Don’t expect the Houston Astros to spend big on Carlos Correa or anyone else.
I’ll admit to being one of the many fans who wanted the Houston Astros to sign Carlos Correa to a long-term deal. His talent is undeniable and he’s turned into a real leader for this team on and off the field. But alas, it looks like no deal will be happening before the star shortstop reaches free agency this coming winter.
The Astros never came close to offering what Correa wanted. The Mets just gave $341 million to Francisco Lindor over 10 years, and while I don’t think anyone would legitimately argue Correa is worth that amount, he’s certainly entitled to want more than what GM James Click was putting on the table. Six years and $120 million, then five years and $125 million, just won’t get it done.
He will only be 27 when he reaches free agency, so looking for a 10-year deal isn’t unreasonable. He’s turned into an elite defensive shortstop, and while his injury history and offensive inconsistency gives room for pause, his ceiling as a hitter is limitless. He seems poised for a big season in 2021 if he can stay healthy, and that would make him a very rich man.
Not Their M.O.
Correa told reporters that the team told him it doesn’t believe in big, long-term contracts, and history bears that out. In the Jim Crane era, the longest free agent deal the Astros have given out is the four-year, $48 million deal for Josh Reddick. They were never seriously in the bidding for Gerrit Cole or George Springer, who signed deals for nine and six years, respectively.
They did give Jose Altuve and Alex Bregman big extensions, but Altuve’s only lasts until he’s 34 years old, and Bregman’s expires when he’s 30. They gave big money to Justin Verlander, but only for two years (and he’s making only one start total in those two years). The recent extension for Lance McCullers takes him through his age-32 season.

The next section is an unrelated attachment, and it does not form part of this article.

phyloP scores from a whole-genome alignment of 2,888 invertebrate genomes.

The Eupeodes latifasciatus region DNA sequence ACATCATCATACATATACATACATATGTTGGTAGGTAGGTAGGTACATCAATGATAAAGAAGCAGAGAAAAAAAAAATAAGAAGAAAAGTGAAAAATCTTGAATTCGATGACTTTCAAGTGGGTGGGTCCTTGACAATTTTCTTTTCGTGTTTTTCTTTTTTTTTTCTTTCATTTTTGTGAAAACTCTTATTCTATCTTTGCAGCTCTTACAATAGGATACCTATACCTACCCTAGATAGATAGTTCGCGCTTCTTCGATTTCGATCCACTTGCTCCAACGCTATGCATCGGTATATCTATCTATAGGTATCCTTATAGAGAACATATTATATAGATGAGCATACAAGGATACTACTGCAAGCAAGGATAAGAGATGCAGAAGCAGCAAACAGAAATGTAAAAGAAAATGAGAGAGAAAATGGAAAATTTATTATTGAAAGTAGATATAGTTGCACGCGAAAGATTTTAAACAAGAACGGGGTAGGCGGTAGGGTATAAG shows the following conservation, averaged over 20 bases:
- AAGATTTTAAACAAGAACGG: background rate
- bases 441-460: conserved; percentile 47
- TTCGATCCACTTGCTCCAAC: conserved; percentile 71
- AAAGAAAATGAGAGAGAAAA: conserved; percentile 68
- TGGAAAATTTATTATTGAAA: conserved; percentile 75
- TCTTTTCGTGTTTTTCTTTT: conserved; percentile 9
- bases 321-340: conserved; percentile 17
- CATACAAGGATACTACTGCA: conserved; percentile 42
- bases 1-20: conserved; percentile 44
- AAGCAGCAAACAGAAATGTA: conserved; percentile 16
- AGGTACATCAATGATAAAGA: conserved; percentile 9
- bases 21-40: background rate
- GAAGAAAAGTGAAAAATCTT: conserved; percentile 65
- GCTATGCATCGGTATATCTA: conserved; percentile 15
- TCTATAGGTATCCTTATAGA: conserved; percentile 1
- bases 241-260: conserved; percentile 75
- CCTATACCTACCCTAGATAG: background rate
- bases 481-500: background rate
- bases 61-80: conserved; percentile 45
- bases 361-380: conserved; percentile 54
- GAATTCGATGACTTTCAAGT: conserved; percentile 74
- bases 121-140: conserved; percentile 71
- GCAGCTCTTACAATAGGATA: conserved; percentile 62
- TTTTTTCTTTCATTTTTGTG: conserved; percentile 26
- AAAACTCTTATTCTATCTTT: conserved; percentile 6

Paying top dollar for Correa until he’s in his late 30s just isn’t something this franchise is going to do. In a sense, that’s smart. The list of long-term MLB contracts that have turned into albatrosses is long. The Giancarlo Stanton, Albert Pujols and Robinson Cano deals all look bad, and even the deals given to Miguel Cabrera and Joey Votto aren’t looking good on the back end.
And those are just the longest deals. Plenty more names — Jacoby Ellsbury, Chris Davis, Ryan Howard, Carl Crawford, Josh Hamilton, Mike Hampton, Carl Pavano, John Lackey, Barry Zito, David Wright, Gary Matthews Jr, Justin Upton, Jason Bay, the list goes on — have failed to live up to what they signed for, either due to injuries or underperformance.
This all just underscores how much risk is involved when giving out a long-term deal. The chances of the player actually being worth all that money are less than 50-50. They might be worth it for the first half of it, but the back ends of those deals always look bad. And with Correa’s checkered injury history, the risk may be even greater.
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Who’s On Short?
If Correa has another difficult year, then maybe the Astros could get him back on a shorter contract. But if he stays healthy and mashes, he’s as good as gone. Someone will give him the money he wants, but it won’t be Houston. So with him out of the picture, who plays shortstop for this team in 2022?
Don’t expect it to be any of the other big name free agents. Trevor Story, Javier Baez and Corey Seager all figure to command big contracts as well, so the Astros likely won’t be involved there either. If they can find a relative bargain on someone like Andrelton Simmons or Marcus Semien, they might go in that direction.
Otherwise they’ll probably look internally. Much will depend on how prospect Jeremy Pena progresses this season. He’s already a strong defender at the position, so it will depend on if his bat continues to improve. If he looks like the real deal, they could turn the job over to him or look to find a stopgap until he’s ready to take over.
The Astros could also shift Bregman over to shortstop and let someone like Abraham Toro take over at third base. If Toro hits well in the minors this year and the team doesn’t trade him, that could provide a clue to how they figure to act.
But the bottom line is this: The Astros will not be handing out eight or 10-year deals to anyone. If Correa and the other big name free agents are going to command that, Click will stay away. We may not like it when it comes to our favorite players leaving, but it also means the franchise won’t be hamstrung in the future by bad contracts.